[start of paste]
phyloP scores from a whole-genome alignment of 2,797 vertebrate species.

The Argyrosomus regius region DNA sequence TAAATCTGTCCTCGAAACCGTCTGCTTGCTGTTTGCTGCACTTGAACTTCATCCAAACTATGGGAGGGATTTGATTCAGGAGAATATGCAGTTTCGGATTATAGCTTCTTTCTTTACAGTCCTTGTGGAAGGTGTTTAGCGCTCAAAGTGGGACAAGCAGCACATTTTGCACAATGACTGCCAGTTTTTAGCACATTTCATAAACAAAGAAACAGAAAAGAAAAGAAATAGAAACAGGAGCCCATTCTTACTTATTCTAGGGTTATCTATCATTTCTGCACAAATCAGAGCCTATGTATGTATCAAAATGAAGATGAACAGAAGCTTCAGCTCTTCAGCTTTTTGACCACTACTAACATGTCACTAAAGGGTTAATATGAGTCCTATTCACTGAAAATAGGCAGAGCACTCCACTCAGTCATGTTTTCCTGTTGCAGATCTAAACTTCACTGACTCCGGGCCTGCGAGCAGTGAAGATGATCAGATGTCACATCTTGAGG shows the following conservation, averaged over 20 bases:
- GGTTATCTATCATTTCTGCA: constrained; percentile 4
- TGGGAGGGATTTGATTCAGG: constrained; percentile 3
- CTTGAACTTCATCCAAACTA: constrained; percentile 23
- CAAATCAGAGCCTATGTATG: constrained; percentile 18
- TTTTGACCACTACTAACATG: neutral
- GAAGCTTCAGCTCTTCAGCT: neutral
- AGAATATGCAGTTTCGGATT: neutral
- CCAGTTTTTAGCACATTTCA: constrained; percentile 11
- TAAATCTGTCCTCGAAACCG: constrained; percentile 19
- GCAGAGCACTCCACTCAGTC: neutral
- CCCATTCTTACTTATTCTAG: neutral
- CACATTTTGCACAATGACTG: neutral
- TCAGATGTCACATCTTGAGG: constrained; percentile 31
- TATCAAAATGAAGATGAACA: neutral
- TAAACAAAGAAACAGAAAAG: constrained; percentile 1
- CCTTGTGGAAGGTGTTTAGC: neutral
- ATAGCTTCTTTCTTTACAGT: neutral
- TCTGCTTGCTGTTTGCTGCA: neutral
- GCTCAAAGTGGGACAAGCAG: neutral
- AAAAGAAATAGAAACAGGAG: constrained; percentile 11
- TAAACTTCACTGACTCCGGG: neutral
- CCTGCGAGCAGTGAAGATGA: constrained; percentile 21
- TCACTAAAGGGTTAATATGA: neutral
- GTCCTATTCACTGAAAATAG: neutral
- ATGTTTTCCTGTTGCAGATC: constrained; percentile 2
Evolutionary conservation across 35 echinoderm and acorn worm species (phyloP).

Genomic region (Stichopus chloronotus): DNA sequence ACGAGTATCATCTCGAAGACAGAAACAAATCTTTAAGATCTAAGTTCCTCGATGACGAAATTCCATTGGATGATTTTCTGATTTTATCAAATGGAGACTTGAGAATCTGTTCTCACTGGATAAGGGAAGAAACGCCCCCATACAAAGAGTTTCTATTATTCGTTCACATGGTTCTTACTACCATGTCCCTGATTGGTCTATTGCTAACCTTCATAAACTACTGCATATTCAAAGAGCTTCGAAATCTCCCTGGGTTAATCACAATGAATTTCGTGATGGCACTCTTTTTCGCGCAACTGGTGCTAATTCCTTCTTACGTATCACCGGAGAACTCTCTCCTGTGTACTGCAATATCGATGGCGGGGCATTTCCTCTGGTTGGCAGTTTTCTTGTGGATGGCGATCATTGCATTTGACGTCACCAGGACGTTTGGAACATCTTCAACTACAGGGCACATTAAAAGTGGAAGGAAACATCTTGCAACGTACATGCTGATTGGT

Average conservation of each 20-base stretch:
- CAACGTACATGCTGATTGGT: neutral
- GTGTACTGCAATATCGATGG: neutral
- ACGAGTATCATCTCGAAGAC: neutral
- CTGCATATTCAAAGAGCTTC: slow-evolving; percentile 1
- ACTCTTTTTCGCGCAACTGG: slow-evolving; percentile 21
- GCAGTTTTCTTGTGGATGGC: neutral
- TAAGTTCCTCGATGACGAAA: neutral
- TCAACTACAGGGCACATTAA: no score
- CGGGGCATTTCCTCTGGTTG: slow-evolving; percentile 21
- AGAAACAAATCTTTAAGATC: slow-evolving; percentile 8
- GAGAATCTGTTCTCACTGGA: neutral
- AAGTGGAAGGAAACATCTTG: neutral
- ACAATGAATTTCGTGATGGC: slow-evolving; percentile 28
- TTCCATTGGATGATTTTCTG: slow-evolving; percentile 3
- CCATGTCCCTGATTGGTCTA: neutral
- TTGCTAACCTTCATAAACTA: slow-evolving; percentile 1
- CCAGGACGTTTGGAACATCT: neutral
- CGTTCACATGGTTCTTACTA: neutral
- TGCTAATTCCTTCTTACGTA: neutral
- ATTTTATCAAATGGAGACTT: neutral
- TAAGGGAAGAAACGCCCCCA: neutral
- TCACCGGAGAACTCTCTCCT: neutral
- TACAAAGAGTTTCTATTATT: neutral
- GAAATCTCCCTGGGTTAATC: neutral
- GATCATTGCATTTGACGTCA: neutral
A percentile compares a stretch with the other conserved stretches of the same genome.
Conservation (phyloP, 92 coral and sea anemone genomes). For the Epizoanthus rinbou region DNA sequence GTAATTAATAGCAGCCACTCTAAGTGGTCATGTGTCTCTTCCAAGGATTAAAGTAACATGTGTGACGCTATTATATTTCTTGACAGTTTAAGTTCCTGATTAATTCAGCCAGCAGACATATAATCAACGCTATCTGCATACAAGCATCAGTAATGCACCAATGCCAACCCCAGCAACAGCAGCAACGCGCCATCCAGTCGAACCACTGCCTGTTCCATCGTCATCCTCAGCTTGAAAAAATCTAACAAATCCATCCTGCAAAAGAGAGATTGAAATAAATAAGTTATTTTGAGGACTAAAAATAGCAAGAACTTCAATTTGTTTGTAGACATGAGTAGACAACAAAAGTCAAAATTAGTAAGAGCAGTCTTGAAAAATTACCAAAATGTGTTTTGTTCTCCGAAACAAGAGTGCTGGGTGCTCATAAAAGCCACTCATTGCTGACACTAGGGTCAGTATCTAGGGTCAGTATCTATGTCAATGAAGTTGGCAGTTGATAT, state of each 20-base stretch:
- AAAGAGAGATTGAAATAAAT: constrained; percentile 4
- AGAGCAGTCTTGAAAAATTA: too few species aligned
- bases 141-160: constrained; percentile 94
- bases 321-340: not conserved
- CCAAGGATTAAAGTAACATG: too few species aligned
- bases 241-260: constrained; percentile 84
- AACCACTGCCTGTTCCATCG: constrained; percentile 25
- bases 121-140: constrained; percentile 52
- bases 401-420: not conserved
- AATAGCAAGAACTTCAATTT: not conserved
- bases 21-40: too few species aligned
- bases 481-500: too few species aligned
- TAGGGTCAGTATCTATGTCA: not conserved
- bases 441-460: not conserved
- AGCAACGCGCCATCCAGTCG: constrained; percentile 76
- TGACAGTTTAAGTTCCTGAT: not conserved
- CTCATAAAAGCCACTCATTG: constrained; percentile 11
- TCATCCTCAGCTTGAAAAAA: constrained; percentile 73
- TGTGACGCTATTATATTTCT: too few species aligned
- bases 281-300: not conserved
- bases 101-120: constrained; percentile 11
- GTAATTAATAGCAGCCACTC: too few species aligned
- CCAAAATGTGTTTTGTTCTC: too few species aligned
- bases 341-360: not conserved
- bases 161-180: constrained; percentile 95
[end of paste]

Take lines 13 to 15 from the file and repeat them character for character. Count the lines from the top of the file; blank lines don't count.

- CCCATTCTTACTTATTCTAG: neutral
- CACATTTTGCACAATGACTG: neutral
- TCAGATGTCACATCTTGAGG: constrained; percentile 31